The example code above works, but there are some caveats. Most importantly, the preprocessing function doesn’t support customized selectors. This is going to be a problem as soon as you have two subviews of the same class within the same parent, because they will share the same selector. We could fix this by amending the preprocessSubviewDescription function so that it also accepts optional selectorPrefix and selectorSuffix fields:

function preprocessSubviewDescription(description) {
    let view, place, selectorPrefix, selectorSuffix;
    if (isString(description)) {
        view = description;
    } else {
        { view, place, selectorPrefix, selectorSuffix } = description;
    }
    if (isString(view)) view = result(this, view);
    let prefix = selectorPrefix || '';
    let suffix = selectorSuffix || '';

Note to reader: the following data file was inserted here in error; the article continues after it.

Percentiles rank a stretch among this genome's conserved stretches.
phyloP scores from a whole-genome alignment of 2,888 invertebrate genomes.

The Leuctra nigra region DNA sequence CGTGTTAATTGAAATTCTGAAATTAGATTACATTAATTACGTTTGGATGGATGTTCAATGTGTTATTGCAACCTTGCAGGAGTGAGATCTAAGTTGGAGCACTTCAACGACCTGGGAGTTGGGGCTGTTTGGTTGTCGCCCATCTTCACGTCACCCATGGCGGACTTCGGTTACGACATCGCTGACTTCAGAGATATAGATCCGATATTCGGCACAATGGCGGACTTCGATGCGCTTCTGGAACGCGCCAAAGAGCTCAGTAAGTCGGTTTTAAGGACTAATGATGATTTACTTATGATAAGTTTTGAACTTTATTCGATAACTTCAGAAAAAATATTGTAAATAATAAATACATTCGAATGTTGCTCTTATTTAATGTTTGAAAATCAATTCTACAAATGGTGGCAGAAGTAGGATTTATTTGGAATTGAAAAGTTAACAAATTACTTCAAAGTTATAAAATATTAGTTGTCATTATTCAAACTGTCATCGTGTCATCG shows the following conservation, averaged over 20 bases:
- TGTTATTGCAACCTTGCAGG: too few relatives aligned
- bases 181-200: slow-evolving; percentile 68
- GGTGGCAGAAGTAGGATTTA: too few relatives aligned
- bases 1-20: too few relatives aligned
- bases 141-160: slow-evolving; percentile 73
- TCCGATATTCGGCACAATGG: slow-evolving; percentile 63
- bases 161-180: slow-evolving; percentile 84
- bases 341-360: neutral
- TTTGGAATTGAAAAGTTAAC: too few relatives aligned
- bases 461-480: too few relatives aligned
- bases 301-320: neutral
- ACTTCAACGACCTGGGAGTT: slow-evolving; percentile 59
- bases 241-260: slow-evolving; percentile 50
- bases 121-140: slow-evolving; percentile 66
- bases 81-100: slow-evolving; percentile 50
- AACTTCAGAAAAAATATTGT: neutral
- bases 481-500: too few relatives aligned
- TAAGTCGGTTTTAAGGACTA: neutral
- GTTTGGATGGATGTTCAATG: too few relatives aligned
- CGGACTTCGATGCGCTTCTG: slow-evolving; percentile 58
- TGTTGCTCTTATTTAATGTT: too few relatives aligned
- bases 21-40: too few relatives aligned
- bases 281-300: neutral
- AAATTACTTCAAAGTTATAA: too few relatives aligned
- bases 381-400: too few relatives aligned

let selector = prefix + view.tagName + suffix;
    return { view, selector, place };
}
 
// Now, let's adapt our template a bit to demonstrate how the above
// modifications solve our problem when we have two badge subviews.
 
Example.prototype.template = `
<p>Some text<aw-badge></aw-badge></p>
<aw-image></aw-image>
<div>
    <aw-dropdown></aw-dropdown>
    <button>Click me<aw-badge></aw-badge></button>
</div>
`;
 
// Note how we use prefixes to distinguish the badges.
Example.prototype._subviews = [
    {
        view: 'introBadge',
        selectorPrefix: '',
    },
    {
        view: 'buttonBadge',
        selectorPrefix: 'button ',
    },
    'dropdown',
    'image',
];

This last example would be safe to use in production. The final HTML output by the render method would be identical to the template, except that the instances of <aw-badge>, <aw-dropdown> and <aw-image> would have their own internal structure.

You could go even further. You might, for example, further extend preprocessSubviewDescription to permit exceptions to the rule that all subviews are inserted through the replaceWith method. These and other sophistications are however outside of the scope of this recipe.

Chimera views